Fundamentals: Fishing Jigs and Jigging

Fundamentals: Fishing Jigs and Jigging

There is some discussion as to whether a jig is a rig, but there is no doubt that jigs can catch aggressive, neutral, and even tentative fish of almost any species. Jigs can be cast and retrieved slowly by hopping or dragging across the bottom or retrieved at a fairly rapid rate when dressed with a plastic lure meant to imitate a minnow. Jigs can be fished vertically under a float, from shore, from a boat, or through the ice. They can be held stationary on the bottom or allowed to drift with the current. Versatile is a jig.

The bait you choose to put on your jig determines how you work it. A jig with livebait calls for a finesse approach, fished slowly or held stationary, most often keeping the bait on or near the bottom. Using a 5½- to 7-foot moderate- to fast-action, light to medium-light spinning rod with a soft tip, its reel spooled with 6- to 10-pound monofilament, sweep the rod tip a few inches to dance the jig off the bottom. This is the attracting maneuver. Then, reeling in the slack to maintain a taut line, pause your retrieve as the jig settles back to the bottom. This is usually the time when the fish investigates and strike. Experiment with varying lengths of hops and time you allow the jig to rest.

In comparison to jigs tipped with livebait, jig-and-plastic combos can be worked more aggressively to impart action to the lure. Hop, dance, and sweep your jig forward, setting the hook immediately if you think that a fish may have hold of the jig. A soft plastic lure be vertically jigged, dancing it in the water column, or bouncing it off the bottom. Most often, however, it's cast and retrieved, with the angler letting it settle to the bottom and then retrieving it back to the shore or boat, always watching the line to see if the jig has hit bottom (line goes slack) or if a fish has the bait in its mouth. The exception is when you're fishing a plastic lure meant to have a swimming motion, in which case the lure is retrieved at a speed that keeps it active, with an occasional pause to let it drop before resuming the retrieve, just as you would with a crankbait.

Jigs with weedguards (stiff wire or plastic bristle that extends from the head of the jig over the point) are a favorite for heavy cover, often cast using a 7½-foot heavy power, moderately fast action casting rod, with a reel spooled with 14- to 17-pound monofilament or braid. For other situations, a 6- to 7-foot medium power, fast-action spinning rod with 4- to 10-pound monofilament or braid works well.

Recommended for You


Spring is Prime Time for River Walleyes

Dan Johnson - February 22, 2018

Across the Walleye Belt, early spring is prime time to tap some of the year's best bites.


Navionics adds SonarChart Shading to its Platinum+ and HotMaps Platinum cartography

In-Fisherman - April 29, 2019

Navionics adds SonarChart Shading and HotMaps Platinum.


Deep Cranking Confessions from the Pro's

John Neporadny Jr - December 18, 2017

Here's some important crankbait lessons from the big leagues.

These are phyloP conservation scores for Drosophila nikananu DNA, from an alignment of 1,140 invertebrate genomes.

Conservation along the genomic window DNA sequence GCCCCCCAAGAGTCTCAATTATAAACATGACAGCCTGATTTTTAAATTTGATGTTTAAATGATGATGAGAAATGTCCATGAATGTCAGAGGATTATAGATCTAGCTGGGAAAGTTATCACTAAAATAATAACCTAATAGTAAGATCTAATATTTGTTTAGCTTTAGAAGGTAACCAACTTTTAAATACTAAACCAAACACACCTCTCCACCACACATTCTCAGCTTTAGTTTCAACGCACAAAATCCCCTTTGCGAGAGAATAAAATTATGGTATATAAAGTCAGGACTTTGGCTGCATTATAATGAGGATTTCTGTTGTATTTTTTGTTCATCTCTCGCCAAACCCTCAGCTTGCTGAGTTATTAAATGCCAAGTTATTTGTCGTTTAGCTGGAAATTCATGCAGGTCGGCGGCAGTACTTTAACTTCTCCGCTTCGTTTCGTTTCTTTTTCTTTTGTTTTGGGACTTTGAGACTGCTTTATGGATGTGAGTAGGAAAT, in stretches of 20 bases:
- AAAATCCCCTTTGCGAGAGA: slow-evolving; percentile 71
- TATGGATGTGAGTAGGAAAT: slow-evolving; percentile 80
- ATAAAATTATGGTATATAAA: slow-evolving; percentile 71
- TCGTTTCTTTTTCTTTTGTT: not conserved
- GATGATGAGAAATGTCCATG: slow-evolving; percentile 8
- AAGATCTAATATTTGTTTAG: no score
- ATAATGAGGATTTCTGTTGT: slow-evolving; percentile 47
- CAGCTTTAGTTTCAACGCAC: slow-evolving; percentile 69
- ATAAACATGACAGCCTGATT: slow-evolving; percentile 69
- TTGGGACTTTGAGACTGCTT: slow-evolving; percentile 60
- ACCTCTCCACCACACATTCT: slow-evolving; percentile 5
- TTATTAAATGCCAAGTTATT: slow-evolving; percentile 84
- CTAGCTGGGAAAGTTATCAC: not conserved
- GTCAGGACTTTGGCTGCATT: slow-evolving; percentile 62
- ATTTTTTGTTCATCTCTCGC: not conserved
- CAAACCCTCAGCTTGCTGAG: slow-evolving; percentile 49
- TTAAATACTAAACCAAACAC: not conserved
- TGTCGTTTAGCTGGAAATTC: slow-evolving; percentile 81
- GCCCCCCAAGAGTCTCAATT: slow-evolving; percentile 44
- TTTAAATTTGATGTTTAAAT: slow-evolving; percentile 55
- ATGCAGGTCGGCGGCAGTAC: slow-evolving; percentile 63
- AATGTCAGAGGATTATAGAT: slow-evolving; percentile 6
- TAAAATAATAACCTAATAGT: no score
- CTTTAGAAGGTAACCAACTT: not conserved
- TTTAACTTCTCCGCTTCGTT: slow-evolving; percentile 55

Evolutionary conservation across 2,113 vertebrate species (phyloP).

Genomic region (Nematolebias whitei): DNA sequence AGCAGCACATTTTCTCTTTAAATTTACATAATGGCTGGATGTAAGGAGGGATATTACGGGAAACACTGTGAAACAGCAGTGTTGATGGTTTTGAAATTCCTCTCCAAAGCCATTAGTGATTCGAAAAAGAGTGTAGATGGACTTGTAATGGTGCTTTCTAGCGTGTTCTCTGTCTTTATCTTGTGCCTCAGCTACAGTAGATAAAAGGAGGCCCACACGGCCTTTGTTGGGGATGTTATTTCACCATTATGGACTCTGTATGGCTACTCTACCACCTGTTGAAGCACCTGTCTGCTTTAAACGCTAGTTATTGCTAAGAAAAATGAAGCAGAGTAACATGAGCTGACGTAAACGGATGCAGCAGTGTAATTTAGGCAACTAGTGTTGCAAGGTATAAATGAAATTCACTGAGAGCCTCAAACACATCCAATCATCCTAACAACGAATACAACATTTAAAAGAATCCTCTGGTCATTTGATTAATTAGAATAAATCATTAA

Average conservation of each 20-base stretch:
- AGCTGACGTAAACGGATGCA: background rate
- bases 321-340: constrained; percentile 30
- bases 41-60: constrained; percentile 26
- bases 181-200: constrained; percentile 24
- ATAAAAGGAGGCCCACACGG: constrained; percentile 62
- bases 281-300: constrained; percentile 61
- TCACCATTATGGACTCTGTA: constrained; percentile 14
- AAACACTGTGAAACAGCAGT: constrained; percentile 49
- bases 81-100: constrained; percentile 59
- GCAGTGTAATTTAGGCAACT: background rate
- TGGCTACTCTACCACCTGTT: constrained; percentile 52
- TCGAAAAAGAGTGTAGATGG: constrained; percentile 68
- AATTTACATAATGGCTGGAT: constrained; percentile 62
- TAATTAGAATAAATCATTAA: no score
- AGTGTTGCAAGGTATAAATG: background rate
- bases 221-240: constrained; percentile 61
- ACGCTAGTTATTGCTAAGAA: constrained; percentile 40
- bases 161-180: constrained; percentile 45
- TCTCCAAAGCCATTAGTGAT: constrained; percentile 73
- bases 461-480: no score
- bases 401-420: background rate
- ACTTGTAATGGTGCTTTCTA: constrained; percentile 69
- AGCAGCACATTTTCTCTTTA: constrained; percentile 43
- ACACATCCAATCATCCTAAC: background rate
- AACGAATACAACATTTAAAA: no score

See More Recommendations

Popular Videos

Giant Walleyes According To Calendar Periods

The search for big walleyes begins with an understanding of their nature, keying on prime locations during specific times of the year.

13 Fishing Inception SZ

Florida angling pro Jessie Mizell knows that the saltwater found in Sunshine State coastal fisheries can wreak havoc on even the best fishing gear. But with 13 Fishing's new feature laden Inception SZ saltwater baitcasting reel, tackling inshore and light tackle saltwater game fish just got a whole lot easier!

Costa and Captains for Clean Water

With the company's heavy involvement in initiatives like Kick the Plastic and Captains for Clean Water campaigns, Costa's Amanda Sabin tells OSG's Lynn Burkhead all about the sunglass maker's unwavering commitment to help the freshwater and saltwater environment.

See more Popular Videos

Trending Stories

Other Fish

Must-Have Striped Bass Tackle

Rick Bach - May 04, 2017

It was an August evening and I was wading the flats in Brewster, MA with my cousin. Here you...


Catfish Pole Rigs

Richard Peterson with In-Fisherman - April 28, 2016

Pole lines illustrate the paradox of catfishing. At a time when excellent rods, reels, and...

Boats & Motors

2- Vs. 4-Cycle Outboard Motors

Dan Johnson - April 16, 2018

Now more than ever, understanding each category's strong suits is critical to choosing a...

See More Stories

More How-To


Best Pike Lakes

Steve Ryan - June 15, 2017

Northern Pike are ferocious predators. From an early age they're fearless. With a mouth full...


4-Wheel-Drive Basics: 6 Ways To Conquer Any Trail

Drew Hardin - November 16, 2017

Use these six off-road driving quick-tips to tackle mud, rocks, snow, sand and water...


Long Range Casting Lures

Cory Schmidt - April 21, 2016

Longball hitters in both major league baseball and professional golf might be surprised to...

See More How-To

GET THE MAGAZINE Subscribe & Save

Temporary Price Reduction


Give a Gift   |   Subscriber Services


GET THE NEWSLETTER Join the List and Never Miss a Thing.